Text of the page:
In observing arguments for and against a wide variety of positions, Dr. Sowell reports that he noticed that in many cases participants seemed to be arguing not so much against each other, but past each other. In other words, each person was arguing not against the others’ position but what they perceived those positions to be, which was often far different from the actual positions held.

Over time he refined his observations into the theory expressed in, A Conflict of Visions – Ideological Origins of Political Struggles (Basic Books, 2002). I believe this book has critical insights important for understanding the major ideological conflicts within Western civilization and has specific application to understanding the controversies concerning academic and journalistic bias.

His thesis is that prior to paradigms, world-views, theories or any rationally articulated models there is an underlying vision, defined (quoting Joseph Schumpeter) as a “pre-analytic cognitive act”. Sowell further defines a vision, “It is what we sense or feel before we have constructed any systematic reasoning that could be called a theory, much less deduced any specific consequences as hypotheses to be tested against evidence. A vision is our sense of how the world works.”

Visions are a sense of the possibilities of human reason and power to act purposefully to achieve desired ends and are broadly defined as Constrained and Unconstrained. An unconstrained vision sees articulated reason as powerful and potent to shape human society, a constrained vision sees human beings as more limited by human nature and natural law.

Dr. Sowell concedes that visions are rarely pure but range from strongly to weakly constrained or unconstrained. People may hold one sort of vision in a certain sphere of opinion and another in a different sphere, there are hybrid visions (Marx and John Stuart Mill are given examples) and people sometimes change predominant visions over their lifetimes.

It is important to note that he does not equate constrained and unconstrained visions with the Left/ Right model of the political spectrum, nor do they strongly reflect the Libertarian/ Authoritarian dichotomy. An unconstrained vision characterizes the Utopian Socialists of the early nineteenth century (such as Fourier) but is also strongly expressed by William Godwin, considered by many to be the founder of modern Anarchism, in his Enquiry Concerning Political Justice.

The unconstrained vision is more often characteristic of those who would use the coercive power of the state to affect great changes in the structure of society and human nature, but it cannot be assumed that a constrained vision leads to a blind defense of the status quo. He gives the example of Adam Smith, an exemplar of a strongly constrained vision, was an advocate of sweeping social changes such as the abolition of slavery and an end to mercantilist policies.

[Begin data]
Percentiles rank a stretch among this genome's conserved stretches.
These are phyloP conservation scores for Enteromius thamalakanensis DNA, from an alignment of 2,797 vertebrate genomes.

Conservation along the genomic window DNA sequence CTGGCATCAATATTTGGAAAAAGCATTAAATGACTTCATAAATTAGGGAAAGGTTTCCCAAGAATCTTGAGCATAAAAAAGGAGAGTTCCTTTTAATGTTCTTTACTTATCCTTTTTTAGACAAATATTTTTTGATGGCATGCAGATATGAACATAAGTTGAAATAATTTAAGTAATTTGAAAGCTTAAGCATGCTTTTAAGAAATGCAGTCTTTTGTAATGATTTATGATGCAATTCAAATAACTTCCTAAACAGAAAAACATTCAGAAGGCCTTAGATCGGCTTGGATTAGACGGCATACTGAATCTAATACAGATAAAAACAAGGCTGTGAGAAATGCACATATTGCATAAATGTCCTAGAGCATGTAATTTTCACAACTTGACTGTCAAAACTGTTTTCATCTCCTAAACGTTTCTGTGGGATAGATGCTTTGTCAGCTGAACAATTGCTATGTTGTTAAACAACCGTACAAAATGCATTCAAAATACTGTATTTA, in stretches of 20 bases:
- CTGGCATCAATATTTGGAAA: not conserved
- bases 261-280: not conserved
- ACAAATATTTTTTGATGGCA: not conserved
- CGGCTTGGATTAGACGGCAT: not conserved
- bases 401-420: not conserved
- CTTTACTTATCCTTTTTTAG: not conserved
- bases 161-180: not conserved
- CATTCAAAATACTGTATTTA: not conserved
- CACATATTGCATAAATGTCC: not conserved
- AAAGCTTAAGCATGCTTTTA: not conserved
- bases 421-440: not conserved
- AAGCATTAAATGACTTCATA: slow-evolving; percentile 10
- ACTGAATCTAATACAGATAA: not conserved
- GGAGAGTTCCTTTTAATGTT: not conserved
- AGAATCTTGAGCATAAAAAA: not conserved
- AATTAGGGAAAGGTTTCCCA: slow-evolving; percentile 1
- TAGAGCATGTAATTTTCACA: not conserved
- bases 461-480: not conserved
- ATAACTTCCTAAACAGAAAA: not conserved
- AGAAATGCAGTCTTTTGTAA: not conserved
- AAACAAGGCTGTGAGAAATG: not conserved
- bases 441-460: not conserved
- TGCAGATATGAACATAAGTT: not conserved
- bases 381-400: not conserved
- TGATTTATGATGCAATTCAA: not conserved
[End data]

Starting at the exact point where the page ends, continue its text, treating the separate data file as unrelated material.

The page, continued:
Once grasped, Dr. Sowell’s theory makes sense of some seeming inconsistencies and contradictions in both Left and Right positions.

For example, though there is a tendency for the constrained vision to predominate among the politically Conservative and free market advocates, it is not absolute or consistent. A Conservative may argue for the superior efficacy of market processes to serve the social good (as opposed to purposeful direction of the economy) but fail to see the market for illegal drugs as subject to the same laws of supply and demand as other commodities or consider the argument that the process costs of drug prohibition may be higher than the social costs of drug addiction. In fact, the phrase “consider the argument” is misleading. It is possible that the argument simply does not exist in his perceptual universe and is interpreted as advocacy for drug use.

On the other end of the political spectrum, a thinker such as Paul Ehrlich (in The Population Bomb) may argue from the highly constrained view of Thomas Malthus on population and food resources, combined with an unconstrained view of the ability of the state to effectively control population and allocation of resources for the general good of mankind.

And we see on both the Left and Right, visionaries holding strong beliefs about the ability of humans to deliberately shape culture to reflect whichever set of values held by their respective advocates. Though much experience in the twentieth century has shown how limited the ability of men is to design culture as if it were an engineering project, and how disastrous the attempts often are, men and women of unconstrained vision persist in their advocacy of policies intended to rid society of gender defined roles on the one hand or of behavior considered “vice” on the other.

So the question arises, if the concept of the contrasting visions is hedged about with so many qualifications, is it at all useful in categorizing belief systems or explaining behavior?

I believe it is highly useful. In Western civilization there exists no serious argument about the desirability of that condition expressed by the words “freedom” and “equality”. Yet in the West we find that whenever advocates of various causes argue for their sides, their definitions do not coincide, i.e. they argue past each other.